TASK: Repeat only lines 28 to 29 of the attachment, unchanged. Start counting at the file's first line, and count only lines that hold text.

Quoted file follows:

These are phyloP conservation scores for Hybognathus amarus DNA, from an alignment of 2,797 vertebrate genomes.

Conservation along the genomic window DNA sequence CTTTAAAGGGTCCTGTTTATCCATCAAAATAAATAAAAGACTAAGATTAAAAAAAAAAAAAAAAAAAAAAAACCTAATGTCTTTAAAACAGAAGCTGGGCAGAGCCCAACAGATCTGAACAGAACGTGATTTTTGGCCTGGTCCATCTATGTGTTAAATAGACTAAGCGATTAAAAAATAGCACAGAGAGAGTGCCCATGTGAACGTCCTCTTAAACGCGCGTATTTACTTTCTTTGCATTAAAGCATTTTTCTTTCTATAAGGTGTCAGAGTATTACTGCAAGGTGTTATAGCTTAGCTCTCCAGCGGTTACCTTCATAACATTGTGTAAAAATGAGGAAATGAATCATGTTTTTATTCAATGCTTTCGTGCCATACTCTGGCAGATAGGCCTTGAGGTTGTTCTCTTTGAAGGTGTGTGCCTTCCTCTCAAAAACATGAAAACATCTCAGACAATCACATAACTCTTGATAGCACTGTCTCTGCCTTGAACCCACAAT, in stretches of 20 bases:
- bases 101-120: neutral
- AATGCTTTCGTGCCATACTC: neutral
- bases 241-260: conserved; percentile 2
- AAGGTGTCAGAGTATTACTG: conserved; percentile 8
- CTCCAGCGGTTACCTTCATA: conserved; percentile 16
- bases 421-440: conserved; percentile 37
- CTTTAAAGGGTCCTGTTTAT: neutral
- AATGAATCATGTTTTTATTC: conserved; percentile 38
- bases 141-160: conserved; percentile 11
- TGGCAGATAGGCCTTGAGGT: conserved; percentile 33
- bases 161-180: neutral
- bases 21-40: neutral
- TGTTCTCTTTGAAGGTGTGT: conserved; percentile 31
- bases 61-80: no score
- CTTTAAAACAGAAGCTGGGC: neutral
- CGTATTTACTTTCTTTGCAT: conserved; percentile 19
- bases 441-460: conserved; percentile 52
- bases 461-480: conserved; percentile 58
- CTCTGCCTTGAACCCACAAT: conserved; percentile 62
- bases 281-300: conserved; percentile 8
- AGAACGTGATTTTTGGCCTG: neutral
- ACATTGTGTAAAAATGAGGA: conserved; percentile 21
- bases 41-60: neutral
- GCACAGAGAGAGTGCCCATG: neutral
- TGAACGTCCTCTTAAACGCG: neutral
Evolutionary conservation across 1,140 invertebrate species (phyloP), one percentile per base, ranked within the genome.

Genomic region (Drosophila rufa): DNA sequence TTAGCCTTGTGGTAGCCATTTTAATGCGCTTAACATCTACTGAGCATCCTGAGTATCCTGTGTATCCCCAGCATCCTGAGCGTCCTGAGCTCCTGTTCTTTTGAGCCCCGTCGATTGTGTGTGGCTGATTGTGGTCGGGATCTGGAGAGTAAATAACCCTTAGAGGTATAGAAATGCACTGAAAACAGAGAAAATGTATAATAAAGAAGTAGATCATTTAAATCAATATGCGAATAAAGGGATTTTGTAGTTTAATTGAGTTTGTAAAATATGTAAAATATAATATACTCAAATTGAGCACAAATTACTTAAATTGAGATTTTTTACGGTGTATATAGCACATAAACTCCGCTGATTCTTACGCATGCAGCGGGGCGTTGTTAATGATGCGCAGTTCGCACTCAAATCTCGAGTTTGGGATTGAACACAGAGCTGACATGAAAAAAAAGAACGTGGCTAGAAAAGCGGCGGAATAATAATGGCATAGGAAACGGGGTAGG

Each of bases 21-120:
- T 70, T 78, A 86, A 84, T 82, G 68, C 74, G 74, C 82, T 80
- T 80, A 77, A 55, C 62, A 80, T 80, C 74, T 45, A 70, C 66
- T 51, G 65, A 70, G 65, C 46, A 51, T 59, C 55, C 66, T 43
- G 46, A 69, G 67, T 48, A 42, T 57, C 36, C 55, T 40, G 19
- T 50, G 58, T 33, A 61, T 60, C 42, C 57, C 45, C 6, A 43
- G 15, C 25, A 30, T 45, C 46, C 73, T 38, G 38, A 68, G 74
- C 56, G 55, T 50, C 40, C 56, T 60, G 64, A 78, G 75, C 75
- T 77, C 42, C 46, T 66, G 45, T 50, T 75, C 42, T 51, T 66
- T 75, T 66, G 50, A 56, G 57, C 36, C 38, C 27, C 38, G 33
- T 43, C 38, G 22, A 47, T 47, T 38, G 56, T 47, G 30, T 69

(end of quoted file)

Evolutionary conservation across 1,140 invertebrate species (phyloP), one percentile per base, ranked within the genome.

Genomic region (Drosophila rufa): DNA sequence TTAGCCTTGTGGTAGCCATTTTAATGCGCTTAACATCTACTGAGCATCCTGAGTATCCTGTGTATCCCCAGCATCCTGAGCGTCCTGAGCTCCTGTTCTTTTGAGCCCCGTCGATTGTGTGTGGCTGATTGTGGTCGGGATCTGGAGAGTAAATAACCCTTAGAGGTATAGAAATGCACTGAAAACAGAGAAAATGTATAATAAAGAAGTAGATCATTTAAATCAATATGCGAATAAAGGGATTTTGTAGTTTAATTGAGTTTGTAAAATATGTAAAATATAATATACTCAAATTGAGCACAAATTACTTAAATTGAGATTTTTTACGGTGTATATAGCACATAAACTCCGCTGATTCTTACGCATGCAGCGGGGCGTTGTTAATGATGCGCAGTTCGCACTCAAATCTCGAGTTTGGGATTGAACACAGAGCTGACATGAAAAAAAAGAACGTGGCTAGAAAAGCGGCGGAATAATAATGGCATAGGAAACGGGGTAGG